Rep. Mike Coffman, R-Aurora, said he wouldn’t support extended involvement since the United States is not “in danger of an imminent attack.”
“I will support the president should he conduct a limited strike on Syria in order to deter (Syrian President) Assad from further use of chemical weapons, but I would not support involvement beyond that because this is an intractable sectarian struggle,” Coffman said.
We haven't seen a statement from Sen. Mark Udall since President Obama's speech this weekend, but as reported Wednesday:
"The president needs to explain his plan to the American people, who are understandably reluctant to support further military engagement in the Middle East. I have real concerns that any surgical strike could lead us into deeper involvement in a complicated civil war, but last week's attacks — and the Syrian regime's years-long war against its people — demonstrate that staying on the sidelines may carry risks just as grave," Udall said.
"I am glad that President Obama has decided to seek Congressional approval before any military action is taken in Syria. Allegations of chemical weapons use are extremely troubling, but the Constitution rightfully requires that any action taken by the US military receive Congressional approval.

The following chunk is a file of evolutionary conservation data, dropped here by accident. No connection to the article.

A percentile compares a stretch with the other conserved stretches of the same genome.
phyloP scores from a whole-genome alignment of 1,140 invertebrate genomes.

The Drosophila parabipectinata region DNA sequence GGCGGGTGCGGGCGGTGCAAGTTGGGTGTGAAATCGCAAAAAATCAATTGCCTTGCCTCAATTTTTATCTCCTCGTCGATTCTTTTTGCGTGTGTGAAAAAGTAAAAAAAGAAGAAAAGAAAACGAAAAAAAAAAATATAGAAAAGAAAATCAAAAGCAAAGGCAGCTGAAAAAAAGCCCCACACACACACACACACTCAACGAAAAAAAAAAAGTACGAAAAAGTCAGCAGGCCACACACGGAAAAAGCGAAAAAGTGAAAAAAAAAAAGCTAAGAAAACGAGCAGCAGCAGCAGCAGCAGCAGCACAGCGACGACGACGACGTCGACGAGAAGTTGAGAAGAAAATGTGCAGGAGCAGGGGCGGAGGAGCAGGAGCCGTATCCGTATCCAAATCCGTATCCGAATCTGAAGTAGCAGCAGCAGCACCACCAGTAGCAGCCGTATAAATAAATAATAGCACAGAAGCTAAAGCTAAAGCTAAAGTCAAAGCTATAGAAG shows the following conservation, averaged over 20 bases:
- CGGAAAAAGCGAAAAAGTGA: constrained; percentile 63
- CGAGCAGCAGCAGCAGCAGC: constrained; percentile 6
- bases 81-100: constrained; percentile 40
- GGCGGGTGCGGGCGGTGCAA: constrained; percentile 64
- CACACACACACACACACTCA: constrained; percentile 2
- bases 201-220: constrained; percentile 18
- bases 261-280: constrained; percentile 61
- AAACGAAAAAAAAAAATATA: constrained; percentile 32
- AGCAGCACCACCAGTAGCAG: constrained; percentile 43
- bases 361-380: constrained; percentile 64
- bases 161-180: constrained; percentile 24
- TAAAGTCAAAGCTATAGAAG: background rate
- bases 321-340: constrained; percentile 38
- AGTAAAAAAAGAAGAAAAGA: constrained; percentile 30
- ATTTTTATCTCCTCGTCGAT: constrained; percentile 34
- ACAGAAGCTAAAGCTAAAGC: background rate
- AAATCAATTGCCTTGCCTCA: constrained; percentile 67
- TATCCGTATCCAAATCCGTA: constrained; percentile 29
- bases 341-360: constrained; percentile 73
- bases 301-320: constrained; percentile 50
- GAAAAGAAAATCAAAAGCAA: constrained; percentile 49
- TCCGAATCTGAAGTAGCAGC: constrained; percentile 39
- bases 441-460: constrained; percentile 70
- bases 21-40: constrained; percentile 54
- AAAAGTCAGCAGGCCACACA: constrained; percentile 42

"Committing to place our men and women in harms way is not something to be taken lightly. I will weigh the full evidence available and make a determination once I believe I have the information necessary to make an informed decision in the best interests of the United States."
Rep. Scott Tipton sounds a bit skeptical about the President's decision to ask for permission:
I'm pleased the President is seeking Congressional authorization for the use of military force. There may be a difference however between 'seeking' versus 'asking' for Congressional authorization, and before the President proceeds with any action, I hope that he will allow for equal debate in both the House and Senate on his plan and ultimately adhere to the outcome of the votes we will take.